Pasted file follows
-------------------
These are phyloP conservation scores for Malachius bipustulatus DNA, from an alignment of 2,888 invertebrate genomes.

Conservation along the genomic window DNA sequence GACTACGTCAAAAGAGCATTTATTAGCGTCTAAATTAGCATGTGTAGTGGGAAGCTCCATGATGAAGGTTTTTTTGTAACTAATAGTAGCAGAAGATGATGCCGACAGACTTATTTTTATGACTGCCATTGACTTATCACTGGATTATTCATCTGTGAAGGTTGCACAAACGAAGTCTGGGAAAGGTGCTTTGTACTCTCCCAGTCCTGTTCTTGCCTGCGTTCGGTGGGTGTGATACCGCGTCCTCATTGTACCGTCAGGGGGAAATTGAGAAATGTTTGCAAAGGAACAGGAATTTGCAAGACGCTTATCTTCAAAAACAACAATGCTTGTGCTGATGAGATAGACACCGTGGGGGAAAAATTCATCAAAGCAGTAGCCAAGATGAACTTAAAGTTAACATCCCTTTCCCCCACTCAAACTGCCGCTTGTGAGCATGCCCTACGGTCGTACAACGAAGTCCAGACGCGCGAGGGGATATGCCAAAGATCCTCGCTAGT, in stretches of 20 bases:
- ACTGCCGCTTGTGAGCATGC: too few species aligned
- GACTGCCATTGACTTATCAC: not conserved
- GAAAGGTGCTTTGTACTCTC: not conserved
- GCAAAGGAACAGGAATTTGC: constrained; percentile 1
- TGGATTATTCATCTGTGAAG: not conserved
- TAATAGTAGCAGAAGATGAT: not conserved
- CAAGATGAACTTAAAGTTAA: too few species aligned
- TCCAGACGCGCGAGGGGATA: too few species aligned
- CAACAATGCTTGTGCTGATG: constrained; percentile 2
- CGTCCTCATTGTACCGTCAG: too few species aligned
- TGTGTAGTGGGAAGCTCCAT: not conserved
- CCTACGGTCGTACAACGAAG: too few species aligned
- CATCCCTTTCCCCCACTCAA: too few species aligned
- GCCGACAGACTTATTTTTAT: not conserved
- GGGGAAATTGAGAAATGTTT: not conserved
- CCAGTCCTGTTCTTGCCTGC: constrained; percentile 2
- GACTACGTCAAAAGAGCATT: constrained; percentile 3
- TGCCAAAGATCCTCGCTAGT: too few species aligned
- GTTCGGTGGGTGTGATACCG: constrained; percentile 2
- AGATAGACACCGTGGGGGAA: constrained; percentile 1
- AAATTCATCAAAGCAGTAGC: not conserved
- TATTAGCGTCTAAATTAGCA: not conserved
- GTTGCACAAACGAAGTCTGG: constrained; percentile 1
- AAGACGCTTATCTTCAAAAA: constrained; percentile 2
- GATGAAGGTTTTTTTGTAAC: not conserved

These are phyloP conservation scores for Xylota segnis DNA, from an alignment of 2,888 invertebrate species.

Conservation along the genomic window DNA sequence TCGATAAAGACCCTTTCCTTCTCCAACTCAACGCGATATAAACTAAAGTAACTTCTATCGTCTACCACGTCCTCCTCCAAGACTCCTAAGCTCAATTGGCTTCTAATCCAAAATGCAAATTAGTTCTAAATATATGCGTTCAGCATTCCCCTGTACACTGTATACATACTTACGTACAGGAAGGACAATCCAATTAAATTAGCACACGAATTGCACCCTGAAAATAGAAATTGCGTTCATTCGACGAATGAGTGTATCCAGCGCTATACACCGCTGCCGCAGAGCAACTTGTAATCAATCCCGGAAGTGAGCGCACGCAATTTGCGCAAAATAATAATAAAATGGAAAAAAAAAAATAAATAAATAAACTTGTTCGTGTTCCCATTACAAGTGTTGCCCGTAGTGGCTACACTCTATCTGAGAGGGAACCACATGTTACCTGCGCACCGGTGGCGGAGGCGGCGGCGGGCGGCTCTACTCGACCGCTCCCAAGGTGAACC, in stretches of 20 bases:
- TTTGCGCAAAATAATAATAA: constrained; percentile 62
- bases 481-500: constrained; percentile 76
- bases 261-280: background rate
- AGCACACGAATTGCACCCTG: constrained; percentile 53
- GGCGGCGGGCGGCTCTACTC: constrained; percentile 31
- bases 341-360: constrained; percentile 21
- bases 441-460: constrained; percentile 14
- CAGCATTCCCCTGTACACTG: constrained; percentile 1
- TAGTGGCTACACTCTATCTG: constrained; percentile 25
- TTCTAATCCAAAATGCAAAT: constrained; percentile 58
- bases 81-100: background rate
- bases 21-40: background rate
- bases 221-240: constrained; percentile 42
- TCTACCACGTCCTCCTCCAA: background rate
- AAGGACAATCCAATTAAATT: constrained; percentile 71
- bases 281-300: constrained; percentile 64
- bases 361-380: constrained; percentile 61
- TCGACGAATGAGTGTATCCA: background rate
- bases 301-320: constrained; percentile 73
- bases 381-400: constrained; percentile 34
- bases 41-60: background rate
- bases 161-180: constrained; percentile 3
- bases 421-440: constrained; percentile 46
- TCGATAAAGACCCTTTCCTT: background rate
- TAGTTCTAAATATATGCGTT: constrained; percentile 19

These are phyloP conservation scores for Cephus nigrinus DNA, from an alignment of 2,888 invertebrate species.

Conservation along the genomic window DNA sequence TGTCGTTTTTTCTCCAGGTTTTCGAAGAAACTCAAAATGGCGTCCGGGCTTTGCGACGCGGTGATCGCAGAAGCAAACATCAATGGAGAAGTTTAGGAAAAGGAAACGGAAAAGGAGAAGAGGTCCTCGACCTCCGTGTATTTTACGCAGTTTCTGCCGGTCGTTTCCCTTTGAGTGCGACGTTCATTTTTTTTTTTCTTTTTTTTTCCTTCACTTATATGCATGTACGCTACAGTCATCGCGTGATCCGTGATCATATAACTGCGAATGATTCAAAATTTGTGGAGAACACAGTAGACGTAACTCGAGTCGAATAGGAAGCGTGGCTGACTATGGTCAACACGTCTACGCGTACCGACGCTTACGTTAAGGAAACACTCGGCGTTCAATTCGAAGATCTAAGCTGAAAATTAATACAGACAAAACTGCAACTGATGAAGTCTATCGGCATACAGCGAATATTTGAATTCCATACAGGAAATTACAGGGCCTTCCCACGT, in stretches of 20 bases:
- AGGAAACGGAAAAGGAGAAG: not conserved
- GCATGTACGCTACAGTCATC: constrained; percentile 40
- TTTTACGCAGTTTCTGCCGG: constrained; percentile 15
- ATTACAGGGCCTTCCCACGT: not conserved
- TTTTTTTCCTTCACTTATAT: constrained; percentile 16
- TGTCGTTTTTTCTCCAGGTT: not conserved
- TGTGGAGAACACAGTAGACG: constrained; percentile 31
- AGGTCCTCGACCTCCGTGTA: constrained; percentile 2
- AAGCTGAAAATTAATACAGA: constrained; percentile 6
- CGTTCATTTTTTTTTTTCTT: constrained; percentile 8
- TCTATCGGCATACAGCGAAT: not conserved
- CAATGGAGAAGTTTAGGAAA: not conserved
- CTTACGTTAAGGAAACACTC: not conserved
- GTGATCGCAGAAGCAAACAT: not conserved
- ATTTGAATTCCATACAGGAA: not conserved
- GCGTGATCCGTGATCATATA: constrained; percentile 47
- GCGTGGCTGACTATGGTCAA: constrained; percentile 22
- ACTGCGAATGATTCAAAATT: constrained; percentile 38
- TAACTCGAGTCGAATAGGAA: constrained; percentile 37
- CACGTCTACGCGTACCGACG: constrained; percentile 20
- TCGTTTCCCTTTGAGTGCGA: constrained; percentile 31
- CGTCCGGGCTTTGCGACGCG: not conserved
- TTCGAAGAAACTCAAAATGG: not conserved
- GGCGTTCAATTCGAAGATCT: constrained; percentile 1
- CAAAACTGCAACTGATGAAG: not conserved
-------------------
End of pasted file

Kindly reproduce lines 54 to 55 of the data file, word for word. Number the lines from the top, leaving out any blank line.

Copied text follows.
- TAGTTCTAAATATATGCGTT: constrained; percentile 19

These are phyloP conservation scores for Cephus nigrinus DNA, from an alignment of 2,888 invertebrate species.